China’s 14th National Winter Games heat up tourism in N China

February 16, 2024
Updated 2024/02/16 at 8:20 PM
4 Min Read

HOHHOT, Feb. 16 (Xinhua) — As the sun climbed high in Hulunbuir, north China’s Inner Mongolia Autonomous Region, Bat Suh donned his traditional Mongolian robe and filled the air with lively Mongolian folk music, stepping out of his Mongolian yurt to warmly welcome tourists from across the country.

Hulunbuir, known for its beautiful grasslands and vast forests in summer, is a famous tourist destination. However, winter, spanning seven months with temperatures plummeting well below minus 20 degrees Celsius, usually presents challenges for herdsmen living on the grasslands.

But this winter, unlike previous years, has proven to be remarkably different for Bat Suh.

With the commencement of China’s 14th National Winter Games on February 17 here, the usual winter lull has transformed into a flurry of activity. Featuring over 3,700 athletes participating in 176 events, this edition marks the largest and most extensive in the history of the National Winter Games.

Bat Suh, a 50-year-old local herdsman, has been involved in tourism for 12 years. He describes this winter as the busiest he has experienced. “The impact of the ’14th Winter Games’ is very apparent. This winter, we have seen an increase in tourists, as well as many activities,” he explained.

In anticipation of the Winter Games, Bat Suh and his partners have been hosting a daily winter sports Nadam fair since December last year. Here, tourists can immerse themselves in the essence of Mongolian culture and traditional sports, engaging in activities like Bokh (Mongolian-style wrestling), horseback archery, and camel plowing.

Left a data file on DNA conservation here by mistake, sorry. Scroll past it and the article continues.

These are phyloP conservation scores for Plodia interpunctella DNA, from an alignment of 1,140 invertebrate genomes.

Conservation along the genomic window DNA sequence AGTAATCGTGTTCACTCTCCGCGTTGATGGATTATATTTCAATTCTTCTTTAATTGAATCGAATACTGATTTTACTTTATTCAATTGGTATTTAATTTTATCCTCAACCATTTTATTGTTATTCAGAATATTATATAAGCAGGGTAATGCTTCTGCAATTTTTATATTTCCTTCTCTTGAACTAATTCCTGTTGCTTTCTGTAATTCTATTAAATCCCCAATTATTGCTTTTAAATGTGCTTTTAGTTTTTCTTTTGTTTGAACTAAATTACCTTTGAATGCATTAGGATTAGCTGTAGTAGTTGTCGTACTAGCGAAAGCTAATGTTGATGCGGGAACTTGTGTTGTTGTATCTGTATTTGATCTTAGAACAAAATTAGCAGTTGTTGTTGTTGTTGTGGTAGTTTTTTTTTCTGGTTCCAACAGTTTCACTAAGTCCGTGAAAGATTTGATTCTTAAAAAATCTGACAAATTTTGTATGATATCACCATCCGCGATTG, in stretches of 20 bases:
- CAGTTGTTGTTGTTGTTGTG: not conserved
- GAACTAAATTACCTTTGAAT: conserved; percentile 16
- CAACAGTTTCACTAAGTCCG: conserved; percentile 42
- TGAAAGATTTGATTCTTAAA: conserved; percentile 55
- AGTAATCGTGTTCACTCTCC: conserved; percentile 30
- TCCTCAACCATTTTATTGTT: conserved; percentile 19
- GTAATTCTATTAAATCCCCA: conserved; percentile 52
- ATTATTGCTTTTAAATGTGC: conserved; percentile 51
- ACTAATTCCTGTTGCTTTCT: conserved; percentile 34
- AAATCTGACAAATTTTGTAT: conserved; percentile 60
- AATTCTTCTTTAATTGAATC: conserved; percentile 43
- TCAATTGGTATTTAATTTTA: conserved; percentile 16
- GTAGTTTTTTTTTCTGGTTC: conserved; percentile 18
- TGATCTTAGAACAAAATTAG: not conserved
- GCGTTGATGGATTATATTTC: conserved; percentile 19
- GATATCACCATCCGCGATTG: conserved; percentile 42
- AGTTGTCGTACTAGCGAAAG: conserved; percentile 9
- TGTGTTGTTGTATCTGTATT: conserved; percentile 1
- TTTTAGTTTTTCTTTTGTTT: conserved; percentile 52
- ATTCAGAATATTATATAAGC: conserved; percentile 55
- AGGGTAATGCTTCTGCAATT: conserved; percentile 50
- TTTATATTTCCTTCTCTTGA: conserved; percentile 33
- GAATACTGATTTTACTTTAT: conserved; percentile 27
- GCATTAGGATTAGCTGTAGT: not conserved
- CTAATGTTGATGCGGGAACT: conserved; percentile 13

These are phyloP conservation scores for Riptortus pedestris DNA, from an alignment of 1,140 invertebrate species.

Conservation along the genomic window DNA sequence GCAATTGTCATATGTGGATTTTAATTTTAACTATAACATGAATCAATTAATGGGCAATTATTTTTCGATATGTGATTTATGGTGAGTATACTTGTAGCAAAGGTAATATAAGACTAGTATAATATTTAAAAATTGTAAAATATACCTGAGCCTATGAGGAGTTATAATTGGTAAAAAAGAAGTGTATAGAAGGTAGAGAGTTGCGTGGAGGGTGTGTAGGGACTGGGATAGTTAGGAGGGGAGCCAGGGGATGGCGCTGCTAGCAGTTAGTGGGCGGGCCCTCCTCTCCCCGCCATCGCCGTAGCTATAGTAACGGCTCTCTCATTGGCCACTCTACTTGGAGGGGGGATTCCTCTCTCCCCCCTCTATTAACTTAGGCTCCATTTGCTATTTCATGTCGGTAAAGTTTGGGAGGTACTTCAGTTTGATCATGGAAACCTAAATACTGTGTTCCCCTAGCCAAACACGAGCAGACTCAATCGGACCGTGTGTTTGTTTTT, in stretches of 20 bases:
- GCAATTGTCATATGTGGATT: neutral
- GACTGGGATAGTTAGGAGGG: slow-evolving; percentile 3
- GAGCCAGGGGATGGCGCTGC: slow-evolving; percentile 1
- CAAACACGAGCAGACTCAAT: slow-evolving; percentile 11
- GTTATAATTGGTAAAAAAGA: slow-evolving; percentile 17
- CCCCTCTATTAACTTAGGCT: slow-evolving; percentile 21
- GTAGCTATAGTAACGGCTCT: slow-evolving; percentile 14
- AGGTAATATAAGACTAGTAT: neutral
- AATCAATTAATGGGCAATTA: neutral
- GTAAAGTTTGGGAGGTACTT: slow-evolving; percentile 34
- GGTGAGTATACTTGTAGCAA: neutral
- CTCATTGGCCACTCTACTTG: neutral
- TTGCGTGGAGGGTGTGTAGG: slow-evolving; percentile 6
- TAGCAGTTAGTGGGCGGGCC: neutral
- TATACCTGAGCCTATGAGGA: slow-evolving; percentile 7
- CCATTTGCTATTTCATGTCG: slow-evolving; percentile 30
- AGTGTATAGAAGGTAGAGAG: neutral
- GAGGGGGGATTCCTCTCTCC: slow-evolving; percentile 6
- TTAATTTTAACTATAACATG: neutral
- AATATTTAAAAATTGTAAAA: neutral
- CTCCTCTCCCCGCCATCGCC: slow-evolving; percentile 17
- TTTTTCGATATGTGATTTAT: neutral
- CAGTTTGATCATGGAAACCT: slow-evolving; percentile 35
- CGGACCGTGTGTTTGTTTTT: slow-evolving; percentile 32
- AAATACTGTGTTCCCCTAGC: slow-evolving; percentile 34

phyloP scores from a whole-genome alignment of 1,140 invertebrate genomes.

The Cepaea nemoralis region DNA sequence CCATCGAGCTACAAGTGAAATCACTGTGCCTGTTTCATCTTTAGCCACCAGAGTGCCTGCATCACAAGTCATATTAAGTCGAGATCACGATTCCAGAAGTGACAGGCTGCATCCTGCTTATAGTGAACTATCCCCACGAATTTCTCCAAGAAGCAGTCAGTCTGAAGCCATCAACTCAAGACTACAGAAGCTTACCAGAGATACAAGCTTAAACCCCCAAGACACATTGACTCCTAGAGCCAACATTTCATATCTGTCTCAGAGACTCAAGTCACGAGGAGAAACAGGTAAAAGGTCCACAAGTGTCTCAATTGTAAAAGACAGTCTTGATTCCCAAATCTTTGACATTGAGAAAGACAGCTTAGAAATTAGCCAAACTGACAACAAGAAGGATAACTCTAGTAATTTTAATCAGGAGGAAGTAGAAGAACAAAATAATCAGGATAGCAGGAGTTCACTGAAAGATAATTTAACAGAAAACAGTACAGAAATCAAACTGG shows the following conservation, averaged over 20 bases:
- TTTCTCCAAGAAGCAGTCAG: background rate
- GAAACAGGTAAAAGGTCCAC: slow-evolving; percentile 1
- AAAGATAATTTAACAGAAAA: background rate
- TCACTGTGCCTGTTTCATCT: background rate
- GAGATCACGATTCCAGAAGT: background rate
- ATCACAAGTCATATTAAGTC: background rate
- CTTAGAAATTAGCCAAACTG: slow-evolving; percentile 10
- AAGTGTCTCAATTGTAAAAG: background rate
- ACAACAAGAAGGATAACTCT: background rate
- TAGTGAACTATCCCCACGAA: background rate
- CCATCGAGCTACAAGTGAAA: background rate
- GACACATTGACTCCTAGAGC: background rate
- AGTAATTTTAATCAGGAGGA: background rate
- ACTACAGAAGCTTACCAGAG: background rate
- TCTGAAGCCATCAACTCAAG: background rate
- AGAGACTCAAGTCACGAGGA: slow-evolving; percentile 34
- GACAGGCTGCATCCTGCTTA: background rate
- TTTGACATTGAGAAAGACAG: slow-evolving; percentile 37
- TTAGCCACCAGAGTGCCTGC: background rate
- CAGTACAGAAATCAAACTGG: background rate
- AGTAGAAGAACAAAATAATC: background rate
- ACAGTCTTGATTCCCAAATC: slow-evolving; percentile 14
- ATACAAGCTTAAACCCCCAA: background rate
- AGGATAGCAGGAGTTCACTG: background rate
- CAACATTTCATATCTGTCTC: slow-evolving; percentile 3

Despite the biting chill and the vast grasslands blanketed in snow, tourists remain undeterred in their enthusiasm for winter sports activities.

Amidst cheers, Zhang Ruitang, a visitor from Hebei Province, showcased his skills in Bokh, defeating local Mongolian youths to claim victory. Nearby, his sister Zhang Ruiyang captured this precious experience on her phone.

Fourteen-year-old Zhang Ruiyang, a devoted fan of speed skating star Lin Xiaojun and a short track speed skating enthusiast for more than a year, saw her winter dream come to life in Hulunbuir. Her parents had planned an immersive experience for her and her brother, scheduling to attend three days of short track speed skating competitions back-to-back.

“Here we can not only watch the national team athletes compete up close, but also experience the Mongolian traditional culture,” said Zhang’s mother, Zheng Xian, adding that many people are coming here to watch the 14th national Winter Games, and it is difficult to book tickets.

“This is the first time for my hometown to host such a grand event. I am so proud,” Bat Suh said with a smile, proudly noting that his two daughters are set to perform at the opening ceremony.

The fervor for winter sports has revitalized Hulunbuir’s off-peak tourist season and has given Bat Suh hope for the development of his career. “In the new year, my wish is to continue organizing nomadic cultural activities, developing live performance projects, and providing visitors from afar to better experience Mongolian culture and customs,” he shared.

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